But what they don’t have is consequences for those who caused the hurt. They get away with it; home scot free. Why is no one holding Cotterill and Johns to account? Why do those responsible for oversight ignore their duty? What is Keith Bone from Hawkes Bay thinking of? Why does Mark Berge seem to ignore the problem? Is Bronwyn Radford more interested in political status than doing her job? Is Willem Coetzee too interested in his son’s swimming to upset his bosses? By association these delegates are as guilty as the SNZ principals. The time for them to stand-up and take responsibility for addressing the sport’s sorry state of affairs is long overdue.

But of as much concern is what is Gary Francis doing? He was hired for the expressed purpose of bringing reform to SNZ. Instead it seems SNZ has corrupted Gary Francis. Months ago we were promised meetings to discuss his new job. In true SNZ style nothing has happened; no meetings, no newsletters and no change. But instead of reform, instead of Gary Francis bringing about change, my bet is SNZ will attach themselves like a limpet to their new golden boy, Lewis Clareburt. Like Boyle he will be seen as their source of future funding and excuse to avoid reform – just like FINA.

The Games Big Boys & Girls Play

Thursday, April 19th, 2018

 It has been an interesting week at the National Training Centre. The Age Group Championships are in full swing. Everything is stunningly normal. Hundreds of teenagers are busy warming up and cooling down. Nervous coaches pace around the pool with an intensity way beyond anything you’d see at the Olympic Games. Tired parents are beginning show signs of wanting this drama to end. The flight home can’t come soon enough. And all of it reported by self-important experts on Facebook with a passion normally reserved for international conflicts.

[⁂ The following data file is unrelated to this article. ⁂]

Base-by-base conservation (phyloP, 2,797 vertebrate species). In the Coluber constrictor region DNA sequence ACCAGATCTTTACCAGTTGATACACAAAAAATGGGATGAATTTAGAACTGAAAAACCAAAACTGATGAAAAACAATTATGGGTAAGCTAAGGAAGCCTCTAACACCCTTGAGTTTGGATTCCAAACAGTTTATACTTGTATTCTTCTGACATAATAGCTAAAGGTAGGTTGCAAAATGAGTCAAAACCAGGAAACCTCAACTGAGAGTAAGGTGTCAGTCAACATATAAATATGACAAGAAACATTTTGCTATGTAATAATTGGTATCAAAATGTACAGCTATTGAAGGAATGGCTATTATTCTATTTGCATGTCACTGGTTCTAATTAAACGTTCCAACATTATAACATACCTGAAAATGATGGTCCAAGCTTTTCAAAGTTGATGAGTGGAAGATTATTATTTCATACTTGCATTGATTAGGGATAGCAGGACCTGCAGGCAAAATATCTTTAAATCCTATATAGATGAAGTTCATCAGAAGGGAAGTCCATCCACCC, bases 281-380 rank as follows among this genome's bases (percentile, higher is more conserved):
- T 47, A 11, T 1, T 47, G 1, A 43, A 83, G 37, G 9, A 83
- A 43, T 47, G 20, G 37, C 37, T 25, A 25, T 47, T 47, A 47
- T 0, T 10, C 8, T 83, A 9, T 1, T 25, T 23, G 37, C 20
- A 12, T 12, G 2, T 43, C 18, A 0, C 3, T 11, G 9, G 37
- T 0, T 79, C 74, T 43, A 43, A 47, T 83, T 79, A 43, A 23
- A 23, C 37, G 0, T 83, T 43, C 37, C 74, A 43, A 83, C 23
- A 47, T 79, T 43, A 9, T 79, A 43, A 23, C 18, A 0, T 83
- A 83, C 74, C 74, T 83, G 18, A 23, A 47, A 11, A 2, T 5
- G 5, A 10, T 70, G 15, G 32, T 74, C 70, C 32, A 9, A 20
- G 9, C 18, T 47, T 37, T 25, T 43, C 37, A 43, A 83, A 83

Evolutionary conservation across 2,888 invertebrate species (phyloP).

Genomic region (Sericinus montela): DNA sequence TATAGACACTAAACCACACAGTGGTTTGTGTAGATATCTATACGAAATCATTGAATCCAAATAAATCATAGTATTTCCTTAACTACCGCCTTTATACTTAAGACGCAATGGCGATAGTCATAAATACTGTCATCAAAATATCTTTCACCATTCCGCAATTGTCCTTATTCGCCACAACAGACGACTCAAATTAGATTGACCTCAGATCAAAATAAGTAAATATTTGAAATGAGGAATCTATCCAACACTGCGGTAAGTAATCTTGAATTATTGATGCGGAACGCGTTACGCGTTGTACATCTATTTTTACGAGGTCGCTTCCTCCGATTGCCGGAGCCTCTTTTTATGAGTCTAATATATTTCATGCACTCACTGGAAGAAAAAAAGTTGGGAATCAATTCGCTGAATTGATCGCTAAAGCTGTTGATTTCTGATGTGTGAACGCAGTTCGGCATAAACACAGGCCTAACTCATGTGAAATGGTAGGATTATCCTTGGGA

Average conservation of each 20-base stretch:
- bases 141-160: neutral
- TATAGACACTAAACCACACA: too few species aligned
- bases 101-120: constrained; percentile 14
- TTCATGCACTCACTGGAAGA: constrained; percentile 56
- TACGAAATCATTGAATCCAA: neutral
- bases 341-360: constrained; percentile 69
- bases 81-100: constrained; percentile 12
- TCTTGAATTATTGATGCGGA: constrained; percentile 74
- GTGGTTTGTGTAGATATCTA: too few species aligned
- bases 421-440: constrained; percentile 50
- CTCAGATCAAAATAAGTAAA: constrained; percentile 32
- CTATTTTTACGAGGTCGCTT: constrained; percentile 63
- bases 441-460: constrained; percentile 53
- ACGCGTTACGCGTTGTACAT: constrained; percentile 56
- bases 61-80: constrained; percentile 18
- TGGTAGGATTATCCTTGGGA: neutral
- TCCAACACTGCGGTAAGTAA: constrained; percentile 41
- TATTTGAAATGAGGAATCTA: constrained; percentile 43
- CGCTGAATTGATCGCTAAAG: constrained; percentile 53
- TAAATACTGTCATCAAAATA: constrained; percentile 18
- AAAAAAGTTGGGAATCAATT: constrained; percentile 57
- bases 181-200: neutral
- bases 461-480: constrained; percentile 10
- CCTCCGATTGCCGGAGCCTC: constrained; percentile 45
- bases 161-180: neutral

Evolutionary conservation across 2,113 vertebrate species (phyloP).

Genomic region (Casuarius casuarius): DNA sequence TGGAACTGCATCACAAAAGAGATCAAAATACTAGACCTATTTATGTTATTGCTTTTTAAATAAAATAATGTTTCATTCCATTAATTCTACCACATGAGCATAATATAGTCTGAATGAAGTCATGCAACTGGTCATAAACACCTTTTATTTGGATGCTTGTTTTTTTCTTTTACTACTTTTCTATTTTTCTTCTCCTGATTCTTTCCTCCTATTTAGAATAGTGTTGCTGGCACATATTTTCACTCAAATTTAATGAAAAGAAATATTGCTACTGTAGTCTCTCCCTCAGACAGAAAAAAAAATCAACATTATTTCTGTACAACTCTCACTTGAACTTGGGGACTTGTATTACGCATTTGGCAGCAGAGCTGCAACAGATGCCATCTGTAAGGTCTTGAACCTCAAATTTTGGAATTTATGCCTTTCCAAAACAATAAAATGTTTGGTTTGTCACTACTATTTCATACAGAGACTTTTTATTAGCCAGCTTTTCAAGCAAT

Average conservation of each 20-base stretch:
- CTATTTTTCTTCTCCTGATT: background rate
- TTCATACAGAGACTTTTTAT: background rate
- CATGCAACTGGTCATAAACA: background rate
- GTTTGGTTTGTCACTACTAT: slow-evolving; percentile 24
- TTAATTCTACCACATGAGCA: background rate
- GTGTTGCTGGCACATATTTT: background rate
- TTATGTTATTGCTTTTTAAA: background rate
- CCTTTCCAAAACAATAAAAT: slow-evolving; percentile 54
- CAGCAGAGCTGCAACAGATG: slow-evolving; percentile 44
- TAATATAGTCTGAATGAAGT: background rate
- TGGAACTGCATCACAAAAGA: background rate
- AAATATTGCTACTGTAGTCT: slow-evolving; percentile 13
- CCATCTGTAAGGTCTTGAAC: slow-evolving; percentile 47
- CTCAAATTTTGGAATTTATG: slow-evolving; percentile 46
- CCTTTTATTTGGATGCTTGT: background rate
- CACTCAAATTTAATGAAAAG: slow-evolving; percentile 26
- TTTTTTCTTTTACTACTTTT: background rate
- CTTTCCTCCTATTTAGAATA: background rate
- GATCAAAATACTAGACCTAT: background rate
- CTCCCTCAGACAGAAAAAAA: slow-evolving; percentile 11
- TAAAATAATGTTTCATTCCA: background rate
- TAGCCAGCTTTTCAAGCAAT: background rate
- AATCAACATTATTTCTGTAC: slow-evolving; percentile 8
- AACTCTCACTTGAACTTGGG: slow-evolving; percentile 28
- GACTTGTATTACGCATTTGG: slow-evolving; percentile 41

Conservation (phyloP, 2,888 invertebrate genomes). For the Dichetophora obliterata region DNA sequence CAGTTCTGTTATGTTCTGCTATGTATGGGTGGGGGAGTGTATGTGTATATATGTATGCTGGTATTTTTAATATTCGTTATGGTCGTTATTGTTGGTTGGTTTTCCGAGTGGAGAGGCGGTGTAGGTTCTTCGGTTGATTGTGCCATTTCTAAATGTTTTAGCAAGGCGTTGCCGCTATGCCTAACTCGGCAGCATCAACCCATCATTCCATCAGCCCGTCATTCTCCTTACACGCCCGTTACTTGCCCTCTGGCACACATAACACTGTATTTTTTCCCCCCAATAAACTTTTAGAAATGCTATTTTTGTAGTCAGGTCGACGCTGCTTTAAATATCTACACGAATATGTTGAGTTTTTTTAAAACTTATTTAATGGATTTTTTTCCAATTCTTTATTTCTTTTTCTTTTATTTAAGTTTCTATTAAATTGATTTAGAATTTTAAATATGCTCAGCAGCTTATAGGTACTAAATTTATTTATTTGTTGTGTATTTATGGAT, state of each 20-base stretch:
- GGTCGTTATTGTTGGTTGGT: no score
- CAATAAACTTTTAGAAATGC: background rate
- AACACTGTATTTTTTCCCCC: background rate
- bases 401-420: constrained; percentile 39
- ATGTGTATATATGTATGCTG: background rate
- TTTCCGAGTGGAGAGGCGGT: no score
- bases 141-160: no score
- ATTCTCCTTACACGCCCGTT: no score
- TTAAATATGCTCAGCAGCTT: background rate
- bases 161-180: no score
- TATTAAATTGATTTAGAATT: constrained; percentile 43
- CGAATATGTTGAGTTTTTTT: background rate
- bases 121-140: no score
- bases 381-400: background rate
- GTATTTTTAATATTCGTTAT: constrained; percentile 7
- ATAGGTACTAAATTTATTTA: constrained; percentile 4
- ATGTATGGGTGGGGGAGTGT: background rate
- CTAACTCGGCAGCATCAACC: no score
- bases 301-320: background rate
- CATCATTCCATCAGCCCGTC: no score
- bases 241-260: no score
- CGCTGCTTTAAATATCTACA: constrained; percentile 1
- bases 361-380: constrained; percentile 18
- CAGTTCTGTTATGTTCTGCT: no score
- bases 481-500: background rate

I had an enjoyable chat today with two well-known and experienced coaches. We discussed the gap between events in Auckland and the preparation required to be successful in open international swimming. We agreed that success in an age group event is very different from open international swimming. Many swimmers, parents, commentators and even coaches believe that a winning age group swimmer will graduate into a successful senior swimmer by simply doing a bit more of the same thing.

Nothing could be further from the truth. Success in open international swimming is very different from age group swimming. They might as well be different sports; chalk and cheese. The American sprinter, Carl Lewis, said, “There is no correlation between success as a junior athlete and success as an elite senior competitor.” I agree with that. The intensity, training, pressure, professionalism of senior competition has almost nothing in common with events in Auckland this week.

Let’s consider something as simple as the amount of training as an example. Set out in the table below is a typical season for a senior female swimmer. In this season the swimmer won a national championship, was placed in an international championship and broke a national open record. The table shows the distance and competitions swum each week.

Week Distance Swum Training Type Competition Results
1 100 Aerobic
2 100 Aerobic
3 100 Aerobic
4 100 Aerobic
5 94 Aerobic
6 100 Aerobic
7 95 Aerobic
8 100 Aerobic
9 100 Aerobic
10 96 Aerobic
11 85 Anaerobic
12 80 Anaerobic
13 80 Anaerobic
14 80 Anaerobic
15 56 Anaerobic
16 40 Competition Provincial Championship – First place
17 36 Competition Provincial Championship – First place
18 20 Competition Provincial Championship – First place
19 24 Competition State Championship Australia – First place
20 20 Competition Local Interclub – First place
21 24 Competition National Championship – First place
22 20 Competition
23 30 Competition Regional Champs – First place, Open Record
24 31 Competition
25 28 Competition
26 20 Competition International Champs – Second place
Total 1659

That’s 1659 kilometres in 26 weeks or 3200 kilometres in a year. You will find that is pretty standard fare for a modern international swimmer on an aerobically based program. But certainly, I would think, much more than the training load swum by age group swimmers in Auckland.